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The herald. (New Orleans, La.) 1905-1953, October 31, 1918, Image 3

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rjTHE HERALD
. jj PUBLISHED EVERY THURSDAY.
Established May 17. 13.
aS .he Postoffice at New Orleans as Second-Class Malt Matter.
TERMS OF SUBSCRIPTION.
Og- Moet, in Advance .10
Oe ye,.. in Advance... -.. . ...... .....
ýFirer and Proprietor
__ omnaiestions to DR. C. V. KRAFT, No. S00 Verret Street, New Orleans.
sa y ound at the followin places:
5Wrlslj I (A siers Office), 500 Verret treet.
g.A-- (City Ofice), 64-62 Carondelet Street.
a Sto!re. 10 Si. CharIle Street.
I'D5 failing to ga. THE HERALD regularly, will please notify the business
-s", NO Verret Street.
tnt ommunications for publication as early as possible, and not later than Ttues
c'-aitions such as etters from the people and news notes of balls, lawn parties,
n-j MWiCna'I mentuon will be inserted in THE HERALD free of charge. No communi
r ceived unless signed by the sender. We do not publish your name in eon
tine communication anless you so state, but we must insist upon having your
-- gursantee of good faith.
> 1 OCTOBER 31. 1918 No. 25
"-THE EPIDEMIC AT AN END"
gain the last 1 ellow Fever Epidemic. the Medical Authorities and
*", Authorities in the state of Louisiana. astounded the world in stamp
Oellow Fever at a time when it was thought impossible to do so.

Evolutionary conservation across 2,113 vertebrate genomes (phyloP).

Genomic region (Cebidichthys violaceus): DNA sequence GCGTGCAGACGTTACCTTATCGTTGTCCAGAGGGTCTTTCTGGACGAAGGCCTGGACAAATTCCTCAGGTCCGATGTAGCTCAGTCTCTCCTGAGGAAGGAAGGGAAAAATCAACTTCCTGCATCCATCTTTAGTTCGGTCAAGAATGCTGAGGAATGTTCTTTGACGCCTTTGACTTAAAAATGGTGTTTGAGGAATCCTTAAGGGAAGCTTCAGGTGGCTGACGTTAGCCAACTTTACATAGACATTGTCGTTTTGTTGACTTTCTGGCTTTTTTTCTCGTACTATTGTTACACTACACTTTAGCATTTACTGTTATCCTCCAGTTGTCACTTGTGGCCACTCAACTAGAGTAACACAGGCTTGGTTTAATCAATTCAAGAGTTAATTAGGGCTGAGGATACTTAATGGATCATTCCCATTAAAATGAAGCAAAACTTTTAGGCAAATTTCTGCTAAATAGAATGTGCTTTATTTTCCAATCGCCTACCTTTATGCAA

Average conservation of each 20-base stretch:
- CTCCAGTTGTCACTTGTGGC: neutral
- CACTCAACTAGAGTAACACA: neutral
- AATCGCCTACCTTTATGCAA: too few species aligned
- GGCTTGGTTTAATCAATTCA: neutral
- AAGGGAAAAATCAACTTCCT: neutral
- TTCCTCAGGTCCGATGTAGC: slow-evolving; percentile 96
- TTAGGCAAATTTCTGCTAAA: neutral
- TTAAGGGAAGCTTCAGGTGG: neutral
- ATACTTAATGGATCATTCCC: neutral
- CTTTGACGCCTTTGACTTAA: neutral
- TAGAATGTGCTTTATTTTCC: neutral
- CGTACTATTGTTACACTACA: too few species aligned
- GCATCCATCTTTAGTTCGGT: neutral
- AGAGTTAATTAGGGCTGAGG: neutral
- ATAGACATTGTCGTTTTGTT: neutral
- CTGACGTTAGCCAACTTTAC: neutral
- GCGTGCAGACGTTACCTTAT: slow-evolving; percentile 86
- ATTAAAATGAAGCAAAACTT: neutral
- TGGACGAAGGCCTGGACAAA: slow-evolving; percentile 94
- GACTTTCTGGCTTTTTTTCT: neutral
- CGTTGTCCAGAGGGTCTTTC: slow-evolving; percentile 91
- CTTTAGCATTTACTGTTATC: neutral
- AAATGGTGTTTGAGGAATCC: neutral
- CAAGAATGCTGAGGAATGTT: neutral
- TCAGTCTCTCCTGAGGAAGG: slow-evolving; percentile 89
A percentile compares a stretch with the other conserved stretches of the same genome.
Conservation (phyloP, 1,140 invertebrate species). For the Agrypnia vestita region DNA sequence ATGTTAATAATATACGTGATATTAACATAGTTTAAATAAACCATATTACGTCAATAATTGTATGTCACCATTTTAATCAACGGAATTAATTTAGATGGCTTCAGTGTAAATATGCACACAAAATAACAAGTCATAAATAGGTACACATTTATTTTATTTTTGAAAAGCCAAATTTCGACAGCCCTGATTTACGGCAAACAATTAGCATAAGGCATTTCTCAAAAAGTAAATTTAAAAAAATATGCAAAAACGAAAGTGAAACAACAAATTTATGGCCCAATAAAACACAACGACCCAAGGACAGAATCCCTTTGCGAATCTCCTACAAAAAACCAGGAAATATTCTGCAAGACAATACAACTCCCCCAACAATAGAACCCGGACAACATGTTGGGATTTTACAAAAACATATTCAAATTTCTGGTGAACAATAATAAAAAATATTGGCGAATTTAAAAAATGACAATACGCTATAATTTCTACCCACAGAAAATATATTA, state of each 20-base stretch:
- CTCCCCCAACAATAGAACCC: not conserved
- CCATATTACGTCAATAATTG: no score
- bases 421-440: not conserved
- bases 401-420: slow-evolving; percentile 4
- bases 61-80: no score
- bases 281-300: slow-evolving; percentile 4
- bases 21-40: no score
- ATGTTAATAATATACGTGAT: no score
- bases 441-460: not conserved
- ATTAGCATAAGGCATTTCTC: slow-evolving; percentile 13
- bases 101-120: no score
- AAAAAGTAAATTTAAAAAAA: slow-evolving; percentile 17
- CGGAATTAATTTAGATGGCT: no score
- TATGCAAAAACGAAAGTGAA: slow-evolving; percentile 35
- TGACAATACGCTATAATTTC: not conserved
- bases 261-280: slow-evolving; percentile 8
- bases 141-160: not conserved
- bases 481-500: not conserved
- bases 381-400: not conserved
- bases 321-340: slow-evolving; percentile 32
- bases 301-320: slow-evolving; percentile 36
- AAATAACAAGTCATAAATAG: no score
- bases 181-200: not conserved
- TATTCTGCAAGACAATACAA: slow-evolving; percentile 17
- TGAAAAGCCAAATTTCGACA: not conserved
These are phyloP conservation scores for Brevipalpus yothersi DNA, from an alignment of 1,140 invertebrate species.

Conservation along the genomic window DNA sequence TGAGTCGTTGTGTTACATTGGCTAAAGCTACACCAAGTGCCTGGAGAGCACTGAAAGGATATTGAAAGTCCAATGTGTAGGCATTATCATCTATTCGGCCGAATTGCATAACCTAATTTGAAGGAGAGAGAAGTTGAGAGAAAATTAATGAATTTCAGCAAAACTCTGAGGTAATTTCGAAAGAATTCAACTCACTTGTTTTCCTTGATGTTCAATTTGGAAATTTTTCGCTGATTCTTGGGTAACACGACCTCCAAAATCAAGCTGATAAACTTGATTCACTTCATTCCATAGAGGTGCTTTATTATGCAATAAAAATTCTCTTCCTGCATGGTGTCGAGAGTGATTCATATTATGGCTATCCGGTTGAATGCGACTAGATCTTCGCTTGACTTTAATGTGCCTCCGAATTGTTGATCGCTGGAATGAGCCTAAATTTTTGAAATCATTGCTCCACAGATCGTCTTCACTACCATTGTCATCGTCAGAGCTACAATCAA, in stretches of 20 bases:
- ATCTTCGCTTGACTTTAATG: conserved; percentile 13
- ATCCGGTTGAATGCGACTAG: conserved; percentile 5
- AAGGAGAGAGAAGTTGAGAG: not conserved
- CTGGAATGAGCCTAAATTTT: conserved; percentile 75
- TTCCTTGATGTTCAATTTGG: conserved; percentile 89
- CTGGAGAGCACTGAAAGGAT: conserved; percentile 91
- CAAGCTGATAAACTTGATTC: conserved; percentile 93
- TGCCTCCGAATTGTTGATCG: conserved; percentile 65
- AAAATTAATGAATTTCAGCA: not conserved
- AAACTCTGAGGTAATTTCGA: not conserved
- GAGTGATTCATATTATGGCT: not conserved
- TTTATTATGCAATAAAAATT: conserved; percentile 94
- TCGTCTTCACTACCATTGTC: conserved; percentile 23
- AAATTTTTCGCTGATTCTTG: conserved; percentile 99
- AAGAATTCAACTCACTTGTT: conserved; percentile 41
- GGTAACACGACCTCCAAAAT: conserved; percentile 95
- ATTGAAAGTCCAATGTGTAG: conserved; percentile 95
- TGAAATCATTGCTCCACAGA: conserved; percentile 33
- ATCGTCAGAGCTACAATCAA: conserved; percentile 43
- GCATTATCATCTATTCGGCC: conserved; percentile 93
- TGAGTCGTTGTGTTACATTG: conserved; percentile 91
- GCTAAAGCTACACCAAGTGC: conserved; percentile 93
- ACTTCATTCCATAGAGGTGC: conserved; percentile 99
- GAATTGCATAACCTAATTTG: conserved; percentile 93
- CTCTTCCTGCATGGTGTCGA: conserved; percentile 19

b stare explicit and to show the meretorious work of our llealth Au
we have only to refer to the fact that the Yellow Fever was
out at the height of the mosquito season, when these little pests
o numerous and sere scattering about this Yellow Plague; but, they
Sand their determination ended a successful fight long before the
bhich always ,,ut an end to these Yellow Fever Epidemics.
,% Orleans has practically put a stop to the Influenza Epidemic at.
ight say, the endt of four weeks, while other cities have had their
.ranging front six to nine weeks, and in some places, it had gone
as twelve weeks.
StiMhest death rate in New Orleans, during the height of the Epi
was about 124 people during 24 hours, which compared very favor
Slwith other cities of the same size. The deaths in Philadelphia were
e srous that it required trucks each morning to make the rounds of
Sg reet to pick up the dead for burial.
lret deal of the success of the Health Department of our city was
the cooperation of the public and the fact that many of the public
0 were closed in time to stop further contagion.
WVO it is a fact that no preventive has yet been discovered for In
has there been any serum or vaccine produced that will cure